- Digha Nikaya (长阿含经), collection of long discourses.

Contains discourses countering positions held by rival teachings and teachers (during the time of the Buddha), and also discourses that glorify the Buddha.  Eg, a discourses that argues against 60+ non-Buddhist positions, the discourse on the death of the Buddha, a discourses where the king of gods asked the Buddha for his teachings (which he subsequently gave) etc.  Likely purpose of this collection is to help propagate Buddhism in an environment that would not be favourable to the Buddha's teachings.

Friday, May 15, 2009

Random Thought: The Wolverine Mind

Having an emotionally-robust mind cultivated over hundreds of hours of Mindfulness practice doesn't necessarily free you from afflictive emotions. Even with such a mind, you can still experience the arising of greed, anger, hatred, envy, sadness, etc, and you can still suffer their painful after-effects. What changes is the rate of recovery. The deeper your practice, the more quickly you tend to recover. Eventually, you may reach a point where you recover from most emotional afflictions so quickly they almost have no effect on you. This is the point where you experience emotional afflictions completely, but at the same time, you become invulnerable to them.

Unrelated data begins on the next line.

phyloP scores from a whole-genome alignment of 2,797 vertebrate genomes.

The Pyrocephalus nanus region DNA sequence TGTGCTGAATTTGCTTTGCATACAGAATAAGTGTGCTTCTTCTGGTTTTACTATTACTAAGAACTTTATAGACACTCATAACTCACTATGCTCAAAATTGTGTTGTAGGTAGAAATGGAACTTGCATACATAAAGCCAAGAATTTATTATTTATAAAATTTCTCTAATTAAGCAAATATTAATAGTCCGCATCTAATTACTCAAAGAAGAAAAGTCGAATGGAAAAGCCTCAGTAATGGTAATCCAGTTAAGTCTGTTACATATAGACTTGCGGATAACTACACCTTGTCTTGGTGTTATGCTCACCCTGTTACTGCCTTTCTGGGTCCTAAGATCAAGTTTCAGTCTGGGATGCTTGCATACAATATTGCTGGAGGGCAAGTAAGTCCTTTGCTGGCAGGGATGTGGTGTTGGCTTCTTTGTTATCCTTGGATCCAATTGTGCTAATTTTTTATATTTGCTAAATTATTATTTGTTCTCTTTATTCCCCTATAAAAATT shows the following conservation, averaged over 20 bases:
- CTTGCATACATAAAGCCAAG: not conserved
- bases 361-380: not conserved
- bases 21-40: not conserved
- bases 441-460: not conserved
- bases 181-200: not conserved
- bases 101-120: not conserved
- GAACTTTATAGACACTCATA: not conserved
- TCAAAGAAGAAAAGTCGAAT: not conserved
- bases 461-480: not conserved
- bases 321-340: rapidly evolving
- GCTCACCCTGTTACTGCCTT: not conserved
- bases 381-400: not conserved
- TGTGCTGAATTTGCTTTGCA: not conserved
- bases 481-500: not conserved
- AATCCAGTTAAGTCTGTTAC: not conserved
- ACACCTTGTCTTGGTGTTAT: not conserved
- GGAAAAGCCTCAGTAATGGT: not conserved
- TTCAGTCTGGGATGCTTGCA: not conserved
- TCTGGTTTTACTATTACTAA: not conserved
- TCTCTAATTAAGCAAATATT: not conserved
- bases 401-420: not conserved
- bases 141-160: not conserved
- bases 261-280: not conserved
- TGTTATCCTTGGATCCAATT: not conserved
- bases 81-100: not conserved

I've finally found an analogy for this mind. I call it the "Wolverine Mind", named after the popular superhero, Wolverine. Wolverine suffers pain and injury like mere mortals, but unlike mere mortals, Wolverine's body heals immediately. That's how he is invulnerable. Wolverine's skin and flesh doesn't stop bullets, but the damage inflicted by the bullets heals immediately.

That, my friends, is what Mindfulness does for you. It buys you the Wolverine Mind.

I may have just found the title of my upcoming book.

Friday, May 8, 2009

Random Thought: My Monsters

My monsters.  
Greed, hatred, envy, anger, agitation, egoistic pride, lust, etc.  
They come in different forms, shapes, colors and sizes.

Over the years, I have learned to deal with them.  
I do that by letting go.

First, I let go of my wish to control or suppress them.
When they arrive, I acknowledge them.
I let them be.

Next, I let go of my instinct to vilify them.
I seek to understand them.
I see them for who they are.  
They are merely creations of my body and mind.
I humor them a little.
I joke with them.
I joke about them.
I let them play.

And then, I let go of my desire to feed them.
They may play here all they want.
But they get no food from me.
They are free to stay here hungry, if they want.

And I continue to let them be.
And then they get really hungry.
And sometimes they leave.

Finally, I let go of my desire to hold on to them.
They are free to leave as they wish.
I let them go.
I am free.
For now.

I do not overcome them.  
They do not overcome me.
And we live together.
In harmony.